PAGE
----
Does Nutrition Affect Osteoporosis?


How Does Nutrition Affect Osteoporosis?

A comprehensive osteoporosis treatment program will include proper nutrition and exercise and may include medications that can slow or stop bone loss and increase bone density. Because a major immediate goal in osteoporosis treatment is preventing fractures, your doctor also may propose a program to lessen the risk of falls that may lead to fractures.

Nutrition

Calcium and vitamin D are considered the most important nutrients for proper bone health. A U.S. government publication called ''Bone Health and Osteoporosis: A Report of the Surgeon General'' lists the following recommended daily allowances (RDA) for both sexes by age group for these nutrients:

Calcium: There are many sources of calcium, including milk, cheese, yogurt, tofu, sardines, salmon, fortified orange juice and green vegetables such as spinach, as well as calcium supplements. The RDA is:

  • 1,300 mg per day for people from 9 to 18 years old, the years of peak bone growth.
  • 1,000 mg per day for people from 19 to 50
  • 1,200 mg per day for those 51 and older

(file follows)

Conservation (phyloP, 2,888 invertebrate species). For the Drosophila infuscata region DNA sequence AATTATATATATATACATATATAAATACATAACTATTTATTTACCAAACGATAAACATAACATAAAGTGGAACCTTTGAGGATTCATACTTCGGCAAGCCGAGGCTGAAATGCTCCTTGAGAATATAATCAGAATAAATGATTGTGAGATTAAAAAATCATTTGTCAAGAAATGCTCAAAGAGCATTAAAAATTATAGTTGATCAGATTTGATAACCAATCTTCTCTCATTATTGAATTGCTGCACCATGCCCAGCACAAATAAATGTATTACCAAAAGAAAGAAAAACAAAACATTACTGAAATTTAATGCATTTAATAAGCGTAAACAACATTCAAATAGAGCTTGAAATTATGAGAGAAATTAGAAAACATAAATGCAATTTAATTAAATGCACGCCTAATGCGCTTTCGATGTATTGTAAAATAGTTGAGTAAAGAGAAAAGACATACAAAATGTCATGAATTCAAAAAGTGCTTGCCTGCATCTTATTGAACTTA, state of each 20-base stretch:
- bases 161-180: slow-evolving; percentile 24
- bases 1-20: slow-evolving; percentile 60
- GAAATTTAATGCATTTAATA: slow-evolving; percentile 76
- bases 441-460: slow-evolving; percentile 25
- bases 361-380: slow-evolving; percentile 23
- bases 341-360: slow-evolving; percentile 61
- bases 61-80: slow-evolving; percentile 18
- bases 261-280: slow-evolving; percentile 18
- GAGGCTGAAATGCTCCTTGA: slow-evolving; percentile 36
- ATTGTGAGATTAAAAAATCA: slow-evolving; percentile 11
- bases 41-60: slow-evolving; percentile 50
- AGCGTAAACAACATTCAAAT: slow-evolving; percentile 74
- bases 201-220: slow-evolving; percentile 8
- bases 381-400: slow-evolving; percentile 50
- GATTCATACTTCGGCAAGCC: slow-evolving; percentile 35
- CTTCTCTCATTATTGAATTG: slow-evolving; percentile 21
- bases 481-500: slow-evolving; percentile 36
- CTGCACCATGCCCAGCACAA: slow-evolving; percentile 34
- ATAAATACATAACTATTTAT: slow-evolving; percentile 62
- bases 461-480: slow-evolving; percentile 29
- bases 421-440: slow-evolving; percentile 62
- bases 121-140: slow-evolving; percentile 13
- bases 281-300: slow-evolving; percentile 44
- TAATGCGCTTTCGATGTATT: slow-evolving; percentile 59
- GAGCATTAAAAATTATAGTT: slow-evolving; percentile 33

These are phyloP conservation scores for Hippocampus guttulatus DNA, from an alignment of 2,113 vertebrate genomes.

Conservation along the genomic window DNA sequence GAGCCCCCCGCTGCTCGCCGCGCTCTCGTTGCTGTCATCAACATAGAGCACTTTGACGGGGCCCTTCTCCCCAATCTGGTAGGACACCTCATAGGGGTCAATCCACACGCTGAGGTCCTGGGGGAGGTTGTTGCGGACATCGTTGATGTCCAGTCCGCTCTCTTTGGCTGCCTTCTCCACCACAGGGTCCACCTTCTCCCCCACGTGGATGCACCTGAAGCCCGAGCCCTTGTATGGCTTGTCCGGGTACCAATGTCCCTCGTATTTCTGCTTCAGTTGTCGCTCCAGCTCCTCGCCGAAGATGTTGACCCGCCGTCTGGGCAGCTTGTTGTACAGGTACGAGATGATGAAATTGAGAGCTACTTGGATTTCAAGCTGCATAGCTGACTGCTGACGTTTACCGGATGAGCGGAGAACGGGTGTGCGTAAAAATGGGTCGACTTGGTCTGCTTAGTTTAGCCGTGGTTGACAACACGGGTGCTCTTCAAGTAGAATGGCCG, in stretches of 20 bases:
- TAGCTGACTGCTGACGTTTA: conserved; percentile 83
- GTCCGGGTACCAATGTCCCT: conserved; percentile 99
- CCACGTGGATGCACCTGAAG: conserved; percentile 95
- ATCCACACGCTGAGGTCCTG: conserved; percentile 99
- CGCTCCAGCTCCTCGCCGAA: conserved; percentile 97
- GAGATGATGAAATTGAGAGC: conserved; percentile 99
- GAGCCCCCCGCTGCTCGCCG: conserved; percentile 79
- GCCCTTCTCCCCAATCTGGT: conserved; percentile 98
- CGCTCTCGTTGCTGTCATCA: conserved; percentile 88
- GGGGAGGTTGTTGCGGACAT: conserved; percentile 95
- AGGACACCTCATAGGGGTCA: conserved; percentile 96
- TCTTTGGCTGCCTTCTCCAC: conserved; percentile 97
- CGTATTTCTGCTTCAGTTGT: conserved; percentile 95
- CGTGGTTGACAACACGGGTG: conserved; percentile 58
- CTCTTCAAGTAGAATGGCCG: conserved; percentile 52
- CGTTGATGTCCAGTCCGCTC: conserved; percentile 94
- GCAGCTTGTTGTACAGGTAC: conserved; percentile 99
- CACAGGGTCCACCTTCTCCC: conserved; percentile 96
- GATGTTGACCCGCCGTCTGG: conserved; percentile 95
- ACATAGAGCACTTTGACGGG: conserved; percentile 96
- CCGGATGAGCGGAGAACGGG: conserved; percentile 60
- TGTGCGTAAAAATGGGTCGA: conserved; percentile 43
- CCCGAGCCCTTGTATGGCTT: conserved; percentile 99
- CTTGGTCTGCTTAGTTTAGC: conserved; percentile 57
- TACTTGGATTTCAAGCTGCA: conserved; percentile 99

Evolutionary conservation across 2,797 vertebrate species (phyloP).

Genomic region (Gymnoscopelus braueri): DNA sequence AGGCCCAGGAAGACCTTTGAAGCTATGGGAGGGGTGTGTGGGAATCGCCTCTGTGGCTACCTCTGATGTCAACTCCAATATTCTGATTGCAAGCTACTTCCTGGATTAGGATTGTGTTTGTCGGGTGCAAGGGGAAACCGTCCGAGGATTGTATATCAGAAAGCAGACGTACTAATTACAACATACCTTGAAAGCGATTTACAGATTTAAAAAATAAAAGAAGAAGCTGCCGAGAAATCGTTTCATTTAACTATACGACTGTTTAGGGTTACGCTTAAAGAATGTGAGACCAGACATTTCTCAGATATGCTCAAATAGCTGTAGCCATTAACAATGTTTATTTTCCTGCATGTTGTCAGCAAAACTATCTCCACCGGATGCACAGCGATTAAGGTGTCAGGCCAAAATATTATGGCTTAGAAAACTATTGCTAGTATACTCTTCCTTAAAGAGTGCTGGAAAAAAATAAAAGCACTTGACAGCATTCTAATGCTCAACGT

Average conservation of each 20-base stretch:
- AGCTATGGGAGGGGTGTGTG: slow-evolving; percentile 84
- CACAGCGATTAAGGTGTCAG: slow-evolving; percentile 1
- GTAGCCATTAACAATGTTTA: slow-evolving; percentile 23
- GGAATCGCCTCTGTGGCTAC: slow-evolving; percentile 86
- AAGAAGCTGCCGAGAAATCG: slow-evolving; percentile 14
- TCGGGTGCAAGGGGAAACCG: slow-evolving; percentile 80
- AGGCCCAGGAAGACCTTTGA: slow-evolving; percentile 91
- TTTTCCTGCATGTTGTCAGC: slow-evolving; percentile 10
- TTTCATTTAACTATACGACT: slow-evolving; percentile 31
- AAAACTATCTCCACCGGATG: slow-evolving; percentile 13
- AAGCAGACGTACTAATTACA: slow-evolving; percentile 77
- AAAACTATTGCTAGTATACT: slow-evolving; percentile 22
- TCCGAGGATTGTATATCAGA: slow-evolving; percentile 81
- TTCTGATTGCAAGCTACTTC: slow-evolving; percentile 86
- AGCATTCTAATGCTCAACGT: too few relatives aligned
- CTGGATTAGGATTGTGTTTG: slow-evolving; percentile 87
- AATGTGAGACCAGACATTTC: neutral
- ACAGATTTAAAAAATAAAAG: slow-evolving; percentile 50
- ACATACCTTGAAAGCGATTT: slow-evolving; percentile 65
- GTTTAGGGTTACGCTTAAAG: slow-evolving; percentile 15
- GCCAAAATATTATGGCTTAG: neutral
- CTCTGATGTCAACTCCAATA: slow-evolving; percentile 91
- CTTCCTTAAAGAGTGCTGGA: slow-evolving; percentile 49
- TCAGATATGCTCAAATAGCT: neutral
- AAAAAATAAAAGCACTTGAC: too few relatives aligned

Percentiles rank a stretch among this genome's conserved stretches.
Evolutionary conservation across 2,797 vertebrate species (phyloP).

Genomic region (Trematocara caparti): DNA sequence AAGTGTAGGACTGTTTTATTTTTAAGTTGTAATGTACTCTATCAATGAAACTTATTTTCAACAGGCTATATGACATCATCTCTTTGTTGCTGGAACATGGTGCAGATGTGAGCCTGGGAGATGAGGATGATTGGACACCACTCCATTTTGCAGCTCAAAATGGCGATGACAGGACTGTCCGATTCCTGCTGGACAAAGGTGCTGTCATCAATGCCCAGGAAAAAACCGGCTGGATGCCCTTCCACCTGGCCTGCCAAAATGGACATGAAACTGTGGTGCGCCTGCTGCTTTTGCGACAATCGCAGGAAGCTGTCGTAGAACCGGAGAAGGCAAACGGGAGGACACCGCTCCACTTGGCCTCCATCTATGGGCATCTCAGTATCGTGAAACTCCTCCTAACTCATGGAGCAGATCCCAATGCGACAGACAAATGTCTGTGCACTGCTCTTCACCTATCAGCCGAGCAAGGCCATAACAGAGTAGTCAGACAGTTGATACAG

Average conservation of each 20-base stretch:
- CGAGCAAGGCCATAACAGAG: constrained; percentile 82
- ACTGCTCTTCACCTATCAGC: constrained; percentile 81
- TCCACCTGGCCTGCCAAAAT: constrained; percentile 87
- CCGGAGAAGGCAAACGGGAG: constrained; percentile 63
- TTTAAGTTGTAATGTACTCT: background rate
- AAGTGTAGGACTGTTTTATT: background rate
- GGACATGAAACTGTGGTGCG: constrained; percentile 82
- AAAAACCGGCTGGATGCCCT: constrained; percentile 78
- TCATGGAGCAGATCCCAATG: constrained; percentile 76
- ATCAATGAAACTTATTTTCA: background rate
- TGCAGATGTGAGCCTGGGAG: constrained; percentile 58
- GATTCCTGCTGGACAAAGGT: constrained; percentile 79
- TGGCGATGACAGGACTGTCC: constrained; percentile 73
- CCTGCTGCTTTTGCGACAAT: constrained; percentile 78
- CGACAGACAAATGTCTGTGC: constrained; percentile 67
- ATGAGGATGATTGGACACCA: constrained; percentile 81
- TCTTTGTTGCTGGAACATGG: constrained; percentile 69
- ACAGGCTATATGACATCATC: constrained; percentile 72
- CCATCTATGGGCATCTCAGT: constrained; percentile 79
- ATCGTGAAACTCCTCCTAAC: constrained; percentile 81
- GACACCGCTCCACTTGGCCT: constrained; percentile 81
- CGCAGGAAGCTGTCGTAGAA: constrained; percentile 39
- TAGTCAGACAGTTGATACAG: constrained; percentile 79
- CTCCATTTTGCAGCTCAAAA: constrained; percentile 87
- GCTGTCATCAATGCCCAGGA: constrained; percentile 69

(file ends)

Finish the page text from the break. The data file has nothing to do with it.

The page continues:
Vitamin D: Sources include sunlight, fortified milk and cereals, fatty fish such as salmon, tuna, mackerel and sardines, and egg yolk. The RDA is:

  • 200 IU per day from birth to age 50
  • 400 IU per day for those 51 to 70
  • 600 IU per day over age 70

In addition to vitamin D and calcium, the Surgeon General's report recommends many more minerals and nutrients that are either important components of bone tissue or help enzymes generate optimal bone structure. These include phosphorous, protein, magnesium, iron, boron, copper, manganese, zinc, vitamins C and K, and fluoride. Most of these nutrients are found in the familiar categories of foods - meat, dairy, vegetables and fruits, and grains - that make up a balanced diet, or they can be taken as dietary supplements.
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